Godhart v. Direct Alliance Corporation

Filing 66

ORDER AND OPINION granting 61 Motion to Lift Stay and to Confirm Award; denying motions at dockets 62 and 63 . The court adopts the Award by arbitrator Charles W. Herf as the basis for its judgment. The Clerk of Court is directed to enter judgment in favor of defendant Direct Alliance Corporation such that plaintiff Joshua J. Godhart takes nothing and his complaint is dismissed with prejudice. Signed by Judge John W Sedwick on 5/29/13.(TLJ)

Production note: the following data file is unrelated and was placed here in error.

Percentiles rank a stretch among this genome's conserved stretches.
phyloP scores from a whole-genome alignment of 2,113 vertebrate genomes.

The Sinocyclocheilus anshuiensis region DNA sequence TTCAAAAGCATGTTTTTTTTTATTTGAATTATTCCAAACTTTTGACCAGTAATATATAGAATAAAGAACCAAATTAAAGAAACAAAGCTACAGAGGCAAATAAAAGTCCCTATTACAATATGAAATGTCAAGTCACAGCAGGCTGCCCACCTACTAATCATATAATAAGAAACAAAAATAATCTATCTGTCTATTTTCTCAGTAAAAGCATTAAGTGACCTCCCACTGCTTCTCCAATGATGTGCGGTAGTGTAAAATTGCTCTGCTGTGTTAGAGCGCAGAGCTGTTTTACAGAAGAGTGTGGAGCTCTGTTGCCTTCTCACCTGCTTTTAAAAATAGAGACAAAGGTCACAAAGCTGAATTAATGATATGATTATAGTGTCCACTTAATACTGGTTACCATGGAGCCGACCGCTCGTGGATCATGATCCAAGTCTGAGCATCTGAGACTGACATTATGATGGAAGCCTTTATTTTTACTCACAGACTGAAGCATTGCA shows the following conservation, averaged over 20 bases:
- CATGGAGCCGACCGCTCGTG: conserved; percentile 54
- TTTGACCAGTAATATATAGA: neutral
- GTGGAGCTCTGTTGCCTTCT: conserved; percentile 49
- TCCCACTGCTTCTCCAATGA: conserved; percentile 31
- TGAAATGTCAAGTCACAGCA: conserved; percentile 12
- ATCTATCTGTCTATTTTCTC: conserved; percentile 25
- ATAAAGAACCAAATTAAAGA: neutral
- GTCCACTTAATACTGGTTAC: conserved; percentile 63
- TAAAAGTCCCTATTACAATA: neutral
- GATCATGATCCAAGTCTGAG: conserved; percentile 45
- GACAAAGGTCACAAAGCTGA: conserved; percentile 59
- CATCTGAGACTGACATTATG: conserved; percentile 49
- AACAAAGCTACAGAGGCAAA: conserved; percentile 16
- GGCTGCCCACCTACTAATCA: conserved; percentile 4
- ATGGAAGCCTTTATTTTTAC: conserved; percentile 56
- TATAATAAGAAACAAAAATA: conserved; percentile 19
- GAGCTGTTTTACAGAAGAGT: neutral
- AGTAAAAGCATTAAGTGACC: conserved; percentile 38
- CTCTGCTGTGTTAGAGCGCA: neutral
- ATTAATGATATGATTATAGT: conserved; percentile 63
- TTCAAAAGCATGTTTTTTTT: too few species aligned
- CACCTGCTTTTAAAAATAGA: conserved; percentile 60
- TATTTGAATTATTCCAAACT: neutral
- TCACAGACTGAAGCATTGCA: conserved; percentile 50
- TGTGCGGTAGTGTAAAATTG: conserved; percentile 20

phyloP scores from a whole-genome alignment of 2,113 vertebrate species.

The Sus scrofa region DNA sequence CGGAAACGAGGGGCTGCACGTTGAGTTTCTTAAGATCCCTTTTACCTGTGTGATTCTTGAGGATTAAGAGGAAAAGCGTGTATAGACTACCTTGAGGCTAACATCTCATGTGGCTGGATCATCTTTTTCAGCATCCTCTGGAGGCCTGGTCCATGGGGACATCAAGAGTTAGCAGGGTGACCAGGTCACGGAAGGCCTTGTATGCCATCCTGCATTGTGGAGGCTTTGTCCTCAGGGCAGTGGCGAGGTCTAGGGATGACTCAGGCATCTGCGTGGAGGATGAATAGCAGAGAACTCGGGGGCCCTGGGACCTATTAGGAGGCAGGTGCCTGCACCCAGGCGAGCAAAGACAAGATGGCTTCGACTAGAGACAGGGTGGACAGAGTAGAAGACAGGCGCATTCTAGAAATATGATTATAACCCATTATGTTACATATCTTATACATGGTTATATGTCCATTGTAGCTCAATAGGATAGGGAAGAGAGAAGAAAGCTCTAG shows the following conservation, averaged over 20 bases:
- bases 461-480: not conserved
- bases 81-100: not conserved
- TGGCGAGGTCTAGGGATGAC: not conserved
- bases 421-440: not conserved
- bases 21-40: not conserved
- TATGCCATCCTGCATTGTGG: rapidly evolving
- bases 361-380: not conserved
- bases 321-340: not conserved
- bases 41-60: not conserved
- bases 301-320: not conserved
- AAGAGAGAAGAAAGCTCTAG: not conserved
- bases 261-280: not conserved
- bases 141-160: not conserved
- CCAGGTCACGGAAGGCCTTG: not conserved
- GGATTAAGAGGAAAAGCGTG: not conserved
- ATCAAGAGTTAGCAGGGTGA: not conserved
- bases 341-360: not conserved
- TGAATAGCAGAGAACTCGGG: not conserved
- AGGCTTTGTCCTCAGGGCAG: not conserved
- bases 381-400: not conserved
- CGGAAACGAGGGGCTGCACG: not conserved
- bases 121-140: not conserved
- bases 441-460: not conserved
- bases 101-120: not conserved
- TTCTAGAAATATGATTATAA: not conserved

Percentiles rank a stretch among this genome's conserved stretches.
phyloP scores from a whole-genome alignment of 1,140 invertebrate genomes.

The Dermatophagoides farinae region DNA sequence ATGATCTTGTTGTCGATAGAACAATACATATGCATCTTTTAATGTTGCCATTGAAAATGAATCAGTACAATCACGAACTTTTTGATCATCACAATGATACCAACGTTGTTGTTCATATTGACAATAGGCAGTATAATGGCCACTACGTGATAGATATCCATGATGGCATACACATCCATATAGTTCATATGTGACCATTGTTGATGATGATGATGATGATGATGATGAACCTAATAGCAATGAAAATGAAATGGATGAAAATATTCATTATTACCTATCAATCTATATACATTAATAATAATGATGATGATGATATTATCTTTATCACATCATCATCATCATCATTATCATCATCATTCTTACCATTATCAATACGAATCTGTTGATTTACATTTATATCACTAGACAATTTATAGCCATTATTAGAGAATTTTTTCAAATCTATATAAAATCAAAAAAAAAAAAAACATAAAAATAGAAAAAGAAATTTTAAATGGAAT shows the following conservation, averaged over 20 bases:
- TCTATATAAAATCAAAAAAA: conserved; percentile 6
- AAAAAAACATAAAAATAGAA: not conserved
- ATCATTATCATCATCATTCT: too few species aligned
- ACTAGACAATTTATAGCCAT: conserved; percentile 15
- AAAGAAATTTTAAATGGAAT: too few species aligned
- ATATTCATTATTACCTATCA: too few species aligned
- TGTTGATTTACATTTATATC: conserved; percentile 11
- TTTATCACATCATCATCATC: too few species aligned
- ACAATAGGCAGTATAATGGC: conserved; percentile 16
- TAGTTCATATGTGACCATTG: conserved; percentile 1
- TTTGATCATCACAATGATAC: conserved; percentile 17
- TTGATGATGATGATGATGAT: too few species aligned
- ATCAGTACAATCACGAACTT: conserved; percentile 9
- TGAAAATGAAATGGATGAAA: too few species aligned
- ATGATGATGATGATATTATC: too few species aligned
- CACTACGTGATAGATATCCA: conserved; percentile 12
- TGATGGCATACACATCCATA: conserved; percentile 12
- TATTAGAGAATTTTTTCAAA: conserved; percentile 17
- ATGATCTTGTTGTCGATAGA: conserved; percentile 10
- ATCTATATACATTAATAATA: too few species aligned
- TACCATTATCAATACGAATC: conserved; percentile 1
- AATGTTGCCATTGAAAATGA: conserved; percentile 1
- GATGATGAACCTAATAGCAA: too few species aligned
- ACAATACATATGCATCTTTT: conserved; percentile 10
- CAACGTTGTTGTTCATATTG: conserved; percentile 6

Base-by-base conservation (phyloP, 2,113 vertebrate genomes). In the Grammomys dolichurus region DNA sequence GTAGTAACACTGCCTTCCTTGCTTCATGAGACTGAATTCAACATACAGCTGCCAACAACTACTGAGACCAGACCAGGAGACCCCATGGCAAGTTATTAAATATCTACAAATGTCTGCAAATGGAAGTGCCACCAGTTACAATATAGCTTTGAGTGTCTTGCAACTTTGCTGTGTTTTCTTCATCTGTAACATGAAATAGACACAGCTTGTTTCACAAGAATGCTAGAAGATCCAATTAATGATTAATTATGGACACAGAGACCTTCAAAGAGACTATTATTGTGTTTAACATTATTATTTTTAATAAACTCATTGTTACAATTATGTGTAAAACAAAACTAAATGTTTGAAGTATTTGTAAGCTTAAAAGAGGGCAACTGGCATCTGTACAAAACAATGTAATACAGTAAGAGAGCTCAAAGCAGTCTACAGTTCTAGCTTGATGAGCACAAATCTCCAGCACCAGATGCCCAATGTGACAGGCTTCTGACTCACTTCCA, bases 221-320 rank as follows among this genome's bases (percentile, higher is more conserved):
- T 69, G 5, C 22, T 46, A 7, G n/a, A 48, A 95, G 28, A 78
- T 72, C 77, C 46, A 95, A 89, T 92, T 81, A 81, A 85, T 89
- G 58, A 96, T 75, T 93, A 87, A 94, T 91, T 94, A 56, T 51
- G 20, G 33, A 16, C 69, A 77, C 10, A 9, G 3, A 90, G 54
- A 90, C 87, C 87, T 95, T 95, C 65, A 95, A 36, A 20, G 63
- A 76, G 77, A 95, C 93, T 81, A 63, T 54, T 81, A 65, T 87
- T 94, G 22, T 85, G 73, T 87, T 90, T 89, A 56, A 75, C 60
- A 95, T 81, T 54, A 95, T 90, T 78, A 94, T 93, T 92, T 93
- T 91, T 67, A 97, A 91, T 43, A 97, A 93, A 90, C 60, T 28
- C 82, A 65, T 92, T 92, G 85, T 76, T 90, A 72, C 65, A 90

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UNITED STATES DISTRICT COURT DISTRICT OF ARIZONA JOSHUA J. GODHART, ) ) Plaintiff, ) ) vs. ) ) DIRECT ALLIANCE CORPORATION, ) ) ) Defendant. ) ) 2:10-cv-02744 JWS ORDER AND OPINION [Re: Motions at Dockets 61 and 63] I. PARTIES The plaintiff, Joshua J. Godhart (“Mr. Godhart”), is an individual who was formerly employed by Direct Alliance Corporation (“Direct Alliance”). Ravanna, Inc. is the successor to Direct Alliance. For the sake of simplicity and consistency in the record, the court will continue to refer to the defendant as Direct Alliance. II. MOTIONS PRESENTED In the order at docket 22, the court granted the motion filed by Direct Alliance to stay these proceedings and compel arbitration. The arbitration has been concluded and an award made by arbitrator Charles W. Herf (“Award”).1 Direct Alliance moves at docket 61 for an order lifting the stay and confirming the Award. Mr. Godhart opposes the motion at docket 62 and in an identical filing moves at docket 63 to vacate the arbitration Award. Direct Alliance’s combined reply in support of its motion and in opposition to Mr. Godhart’s motion is at docket 65. No reply supporting the motion at docket 63 was filed. Oral argument was not requested and would not assist the court. III. BACKGROUND The parties are familiar with the allegations which gave rise to Mr. Godhart’s complaint. Readers unfamiliar with those allegations are directed to the court’s order at docket 22. As explained in that earlier order, the Federal Arbitration Act ("FAA”) allows a party, in this case Direct Alliance, “aggrieved by the alleged . . . refusal of another [in this case Mr. Godhart] to arbitrate under a written agreement for arbitration [to] petition any United States district court . . . for an order directing that such arbitration proceed in the manner provided for in such agreement.”2 The FAA “leaves no place for the exercise of discretion by a district court, but instead mandates that district courts shall direct the parties to proceed to arbitration on issues as to which an arbitration agreement has been signed.”3 “The court’s role under the Act is therefore limited to 1 A copy of the nineteen page Award appears in the record as Exhibit 6 in doc. 61-1. 2 9 U.S.C. § 4. 3 Dean Witter Reynolds, Inc. v. Byrd, 470 U.S. 213, 218 (1985). -2- determining (1) whether a valid agreement to arbitrate exists and, if it does, (2) whether the agreement encompasses the dispute at issue.”4 The arbitration agreement in this case covered “any disputes arising during [Mr. Godhart’s] employment with Direct Alliance or after termination of [Mr. Godhart’s] employment by Direct Alliance.”5 In the section titled “Scope of Arbitration” the agreement includes “disputes regarding [Mr. Godhart’s] employment with Direct Alliance and termination thereof, employment discrimination, harassment and retaliation, [and] wrongful discharge.”6 In opposing Direct Alliance’s request for an order compelling arbitration, Mr. Godhart contended that the arbitration agreement was procured by fraud and was not enforceable. He advanced two main arguments. First, he contended that his signature on the agreement was forged. Second, he argued that the agreement was procedurally and substantively unconscionable. In the order at docket 22, the court evaluated and rejected both arguments. Mr. Godhart also argued that the agreement was unsupported by consideration, because Direct Alliance’s promise was illusory. This argument failed as the court explained in the earlier order because both parties promised to arbitrate their claims and forbear exercising their right to sue. Thus, there was consideration given by both parties. Moreover, as the court also explained in the earlier order, Direct Alliance’s reservation of the right to change its policies and procedures did not apply to its obligation to arbitrate established by the agreement. 4 Chiron Corp. v. Ortho Diagnostic Sys., Inc., 207 F.3d 1126, 1130 (2000). 5 Doc. 11-1 at 33. 6 Id. at 34. -3- IV. DISCUSSION The arbitrator ruled in favor of Direct Alliance on all of the claims presented by Mr. Godhart. Direct Alliance’s motion asks this court to lift the stay it earlier imposed for the purpose of confirming the Award pursuant to section 9 of the FAA, 9 U.S.C. § 9, and the parties’ arbitration agreement. In support of its request, Direct Alliance has submitted all of the materials required by 9 U.S.C. § 13 for the court’s consideration. In response Mr. Godhart does not point to any shortcoming in what has been submitted to support confirmation of the Award. Instead, he contends that Direct Alliance “procured the Arbitration Award in question by corruption, fraud, and/or undue means.”7 Mr. Godhart also contends that the arbitrator was partial to Direct Alliance.8 Mr. Godhart is correct to say that under some circumstances, a district court which has referred a dispute to arbitration may vacate the arbitrator’s award. Section 10 of the FAA, 9 U.S.C. § 10, sets out the grounds which may support vacation of an award. As pertinent to Mr. Godhart’s assertions, the grounds consist of circumstances “where the award was procured by corruption, fraud or undue means” or “where there was evident partiality or corruption.”9 With respect to the proposition that the award was procured by corruption, fraud or undue means, Mr. Godhart simply essentially relies on the same arguments he made 7 Doc. 62 at p. 1. 8 Id. at p. 2. 9 9 U.S.C. § 10(a) (1) and (2). -4- unsuccessfully in opposing Direct Alliance’s motion to compel arbitration. Those arguments are foreclosed by the court’s previous decision finding they lacked merit. Mr. Godhart also seeks relief on the alternative ground that the Arbitrator was evidently partial to Direct Alliance. The burden falls on Mr. Godahart to establish the partiality or corruption of the Arbitrator.10 To carry his burden, Mr. Godhart asserts that there is “unmistakable evidence of partiality pursuant to [9] U.S.C. section 10 by [the arbitrator’s omission of ] evidence from the facts to arrive at an Arbitration Award in favor of the Defendant in these matters.”11 It appears to be correct to say that the arbitrator did not recite all of what Mr. Godhart believes to be facts favoring his position. However, that an arbitrator may not accept all of the “facts” asserted by one party or the other does not establish bias, merely a different assessment of the record than the assessment of an interested party. It is relevant to note the following introductory comments by the arbitrator: While hundreds of Exhibits were introduced, only a few will be mentioned in this discussion. Many, while theoretically interesting, did not assist in focusing on the issue as described [below]. Much leeway, over objections of [Direct Alliance’s] counsel was given to [Mr. Godhart] in offering evidence that would not have been allowed if he had not been representing himself. The dispute in this case is not about Godhart’s character as all who testified were positive about his sales efforts, work ethic and personality. It is an employment dispute to determine whether, based on the terms and conditions of his employment, his termination following an internal investigation involving the transmittal [of] confidential material and/or 10 See, e.g., Scott v. Prudential Sec., Inc., 141 F.3d 1007, 1014 (11th Cir. 1998). 11 Doc. 62 at p. 2. -5- conflict of interest was for misconduct or if it was based on his race African American in violation of Title VII of the Civil Rights Act . . . .12 The court’s examination of the arbitrator’s discussion and evaluation of the evidence shows nothing to support the proposition that the arbitrator was partial. Indeed, the arbitrator’s decision set out in the Award appears to be careful, thorough and fair. While the arbitrator had to chose which witnesses to believe with respect to important conflicting testimony, that only shows he did his job. The court finds nothing in the Award or the other materials in the record to support Mr. Godhart’s characterization of the arbitrator as partial to Direct Alliance. V. CONCLUSION For the reasons set out above, the motion to lift the stay and to confirm the Award at docket 61 is GRANTED and the motions at dockets 62 and 63 are DENIED. The court adopts the Award by arbitrator Charles W. Herf as the basis for its judgment. The Clerk of Court is directed to enter judgment in favor of defendant Direct Alliance Corporation such that plaintiff Joshua J. Godhart takes nothing and his complaint is dismissed with prejudice. DATED this 29th day of May 2013. /s/ JOHN W. SEDWICK UNITED STATES DISTRICT JUDGE 12 Award at p. 2. -6-